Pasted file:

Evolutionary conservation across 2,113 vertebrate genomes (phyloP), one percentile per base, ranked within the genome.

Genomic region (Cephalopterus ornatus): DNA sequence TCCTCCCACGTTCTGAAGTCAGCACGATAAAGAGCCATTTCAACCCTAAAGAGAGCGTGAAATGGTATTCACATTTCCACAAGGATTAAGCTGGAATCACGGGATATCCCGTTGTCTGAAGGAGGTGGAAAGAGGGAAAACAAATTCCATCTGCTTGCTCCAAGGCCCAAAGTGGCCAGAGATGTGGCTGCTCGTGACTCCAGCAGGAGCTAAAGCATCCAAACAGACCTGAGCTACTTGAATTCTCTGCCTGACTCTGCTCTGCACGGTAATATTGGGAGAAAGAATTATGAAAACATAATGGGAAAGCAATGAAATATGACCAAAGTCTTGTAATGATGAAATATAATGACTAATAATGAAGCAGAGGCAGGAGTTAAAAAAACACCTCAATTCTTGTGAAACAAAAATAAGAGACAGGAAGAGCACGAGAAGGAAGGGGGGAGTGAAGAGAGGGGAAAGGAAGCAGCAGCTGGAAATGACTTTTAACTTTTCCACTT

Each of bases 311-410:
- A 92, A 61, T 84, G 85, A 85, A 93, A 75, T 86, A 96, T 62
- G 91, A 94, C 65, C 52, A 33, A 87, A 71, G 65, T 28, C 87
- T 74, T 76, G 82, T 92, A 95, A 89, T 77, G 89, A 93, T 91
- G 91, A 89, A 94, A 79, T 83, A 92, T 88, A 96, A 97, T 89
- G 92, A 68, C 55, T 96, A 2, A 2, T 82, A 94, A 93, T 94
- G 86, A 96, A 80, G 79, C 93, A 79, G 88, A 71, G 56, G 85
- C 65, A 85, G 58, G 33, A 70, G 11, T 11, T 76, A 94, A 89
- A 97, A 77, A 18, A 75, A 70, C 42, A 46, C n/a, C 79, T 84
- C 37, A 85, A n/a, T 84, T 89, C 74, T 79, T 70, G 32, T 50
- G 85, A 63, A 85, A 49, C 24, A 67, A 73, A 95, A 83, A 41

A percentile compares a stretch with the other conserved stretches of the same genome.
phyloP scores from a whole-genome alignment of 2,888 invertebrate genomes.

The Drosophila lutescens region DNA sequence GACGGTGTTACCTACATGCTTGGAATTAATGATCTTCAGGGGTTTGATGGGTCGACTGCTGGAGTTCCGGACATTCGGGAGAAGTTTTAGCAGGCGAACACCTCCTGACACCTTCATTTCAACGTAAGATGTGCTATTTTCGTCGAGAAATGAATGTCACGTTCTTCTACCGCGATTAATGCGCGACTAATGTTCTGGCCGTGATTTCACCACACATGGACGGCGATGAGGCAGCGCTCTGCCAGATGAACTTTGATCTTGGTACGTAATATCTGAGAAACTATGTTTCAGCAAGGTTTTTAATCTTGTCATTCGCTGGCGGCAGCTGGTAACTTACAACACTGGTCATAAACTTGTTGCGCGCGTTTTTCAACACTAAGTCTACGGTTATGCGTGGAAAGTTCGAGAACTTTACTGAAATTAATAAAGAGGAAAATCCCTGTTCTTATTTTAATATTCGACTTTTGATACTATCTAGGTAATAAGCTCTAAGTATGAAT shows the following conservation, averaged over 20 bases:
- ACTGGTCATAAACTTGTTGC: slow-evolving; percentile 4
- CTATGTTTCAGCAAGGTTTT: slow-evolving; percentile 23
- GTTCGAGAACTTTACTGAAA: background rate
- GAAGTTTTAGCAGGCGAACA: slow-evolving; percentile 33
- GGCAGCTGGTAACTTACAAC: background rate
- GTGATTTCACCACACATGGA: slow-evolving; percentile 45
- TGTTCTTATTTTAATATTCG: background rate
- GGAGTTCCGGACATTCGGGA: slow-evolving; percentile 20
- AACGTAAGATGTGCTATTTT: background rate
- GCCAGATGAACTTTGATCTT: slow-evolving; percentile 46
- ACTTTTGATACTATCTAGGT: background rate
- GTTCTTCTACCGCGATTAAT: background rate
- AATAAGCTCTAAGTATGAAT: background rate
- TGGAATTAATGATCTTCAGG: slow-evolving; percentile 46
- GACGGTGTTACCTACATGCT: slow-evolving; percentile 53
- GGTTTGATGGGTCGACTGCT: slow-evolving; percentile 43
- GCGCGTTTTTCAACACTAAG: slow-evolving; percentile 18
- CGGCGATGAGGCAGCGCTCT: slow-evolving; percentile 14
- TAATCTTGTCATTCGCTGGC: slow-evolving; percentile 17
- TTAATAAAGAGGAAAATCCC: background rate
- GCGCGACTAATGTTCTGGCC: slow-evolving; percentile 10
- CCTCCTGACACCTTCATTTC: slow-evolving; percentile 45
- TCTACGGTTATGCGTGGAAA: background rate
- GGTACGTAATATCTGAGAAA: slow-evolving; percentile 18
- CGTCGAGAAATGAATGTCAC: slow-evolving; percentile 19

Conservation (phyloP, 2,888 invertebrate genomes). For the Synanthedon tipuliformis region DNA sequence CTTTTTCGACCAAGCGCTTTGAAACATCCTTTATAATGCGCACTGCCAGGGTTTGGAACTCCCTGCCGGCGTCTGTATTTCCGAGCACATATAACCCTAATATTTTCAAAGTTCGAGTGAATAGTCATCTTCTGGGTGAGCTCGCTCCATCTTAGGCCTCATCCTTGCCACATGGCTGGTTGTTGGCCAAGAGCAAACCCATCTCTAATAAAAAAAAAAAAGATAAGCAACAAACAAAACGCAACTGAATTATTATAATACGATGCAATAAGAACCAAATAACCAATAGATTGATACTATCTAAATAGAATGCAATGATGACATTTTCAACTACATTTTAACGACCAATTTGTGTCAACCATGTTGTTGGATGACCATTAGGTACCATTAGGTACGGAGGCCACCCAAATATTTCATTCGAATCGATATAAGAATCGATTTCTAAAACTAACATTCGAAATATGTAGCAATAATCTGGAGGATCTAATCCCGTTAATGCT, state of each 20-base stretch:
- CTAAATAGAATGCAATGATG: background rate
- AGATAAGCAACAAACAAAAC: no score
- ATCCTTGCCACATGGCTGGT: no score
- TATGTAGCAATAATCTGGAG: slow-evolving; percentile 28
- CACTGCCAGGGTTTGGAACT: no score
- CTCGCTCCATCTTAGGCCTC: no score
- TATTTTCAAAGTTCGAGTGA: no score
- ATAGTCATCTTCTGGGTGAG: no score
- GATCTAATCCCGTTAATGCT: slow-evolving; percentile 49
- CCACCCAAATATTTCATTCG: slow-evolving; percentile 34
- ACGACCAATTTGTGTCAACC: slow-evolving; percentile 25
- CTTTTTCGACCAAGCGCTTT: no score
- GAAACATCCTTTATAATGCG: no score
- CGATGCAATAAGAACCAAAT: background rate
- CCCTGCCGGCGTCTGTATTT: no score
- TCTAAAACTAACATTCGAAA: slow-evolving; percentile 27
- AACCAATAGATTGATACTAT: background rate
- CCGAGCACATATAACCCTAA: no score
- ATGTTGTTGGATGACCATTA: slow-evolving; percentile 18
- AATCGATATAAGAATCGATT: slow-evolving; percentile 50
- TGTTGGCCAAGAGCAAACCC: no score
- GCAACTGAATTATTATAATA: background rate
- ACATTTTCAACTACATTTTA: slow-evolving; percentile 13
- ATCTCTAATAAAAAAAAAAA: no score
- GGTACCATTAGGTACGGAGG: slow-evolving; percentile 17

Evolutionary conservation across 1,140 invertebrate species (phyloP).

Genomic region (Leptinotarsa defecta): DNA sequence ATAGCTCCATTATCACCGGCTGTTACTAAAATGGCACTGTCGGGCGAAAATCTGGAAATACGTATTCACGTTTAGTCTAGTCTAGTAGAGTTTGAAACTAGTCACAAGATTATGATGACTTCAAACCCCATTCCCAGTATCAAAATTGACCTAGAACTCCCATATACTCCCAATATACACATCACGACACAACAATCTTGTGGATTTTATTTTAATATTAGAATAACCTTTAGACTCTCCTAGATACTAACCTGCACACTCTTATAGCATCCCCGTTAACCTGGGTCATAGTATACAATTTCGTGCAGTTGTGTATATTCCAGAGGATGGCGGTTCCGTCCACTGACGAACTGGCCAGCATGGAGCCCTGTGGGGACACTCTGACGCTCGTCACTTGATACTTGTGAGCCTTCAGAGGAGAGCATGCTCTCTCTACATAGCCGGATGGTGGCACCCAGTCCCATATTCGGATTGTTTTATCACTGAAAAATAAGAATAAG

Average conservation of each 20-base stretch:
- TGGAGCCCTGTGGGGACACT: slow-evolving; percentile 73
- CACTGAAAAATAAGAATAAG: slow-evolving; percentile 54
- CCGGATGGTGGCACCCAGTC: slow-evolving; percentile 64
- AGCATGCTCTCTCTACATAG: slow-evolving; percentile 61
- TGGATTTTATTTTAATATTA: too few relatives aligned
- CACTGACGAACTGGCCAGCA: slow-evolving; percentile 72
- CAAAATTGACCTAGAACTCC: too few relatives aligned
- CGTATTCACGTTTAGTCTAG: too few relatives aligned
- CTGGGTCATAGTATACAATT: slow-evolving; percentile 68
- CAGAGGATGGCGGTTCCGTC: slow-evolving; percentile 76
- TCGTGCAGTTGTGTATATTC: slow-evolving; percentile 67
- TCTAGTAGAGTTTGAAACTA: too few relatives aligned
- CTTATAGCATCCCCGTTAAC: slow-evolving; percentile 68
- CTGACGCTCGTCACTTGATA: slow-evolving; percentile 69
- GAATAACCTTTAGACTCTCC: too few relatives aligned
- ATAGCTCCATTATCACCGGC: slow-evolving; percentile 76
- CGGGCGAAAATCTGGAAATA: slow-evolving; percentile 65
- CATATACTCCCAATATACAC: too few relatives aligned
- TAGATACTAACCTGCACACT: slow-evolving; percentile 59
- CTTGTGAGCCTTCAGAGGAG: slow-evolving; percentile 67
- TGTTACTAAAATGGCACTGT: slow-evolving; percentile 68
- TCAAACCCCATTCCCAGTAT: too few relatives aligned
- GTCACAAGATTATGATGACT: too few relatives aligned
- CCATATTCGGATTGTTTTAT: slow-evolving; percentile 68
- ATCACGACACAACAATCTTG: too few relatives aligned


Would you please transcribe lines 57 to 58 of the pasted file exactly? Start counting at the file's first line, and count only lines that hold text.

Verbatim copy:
- CCCTGCCGGCGTCTGTATTT: no score
- TCTAAAACTAACATTCGAAA: slow-evolving; percentile 27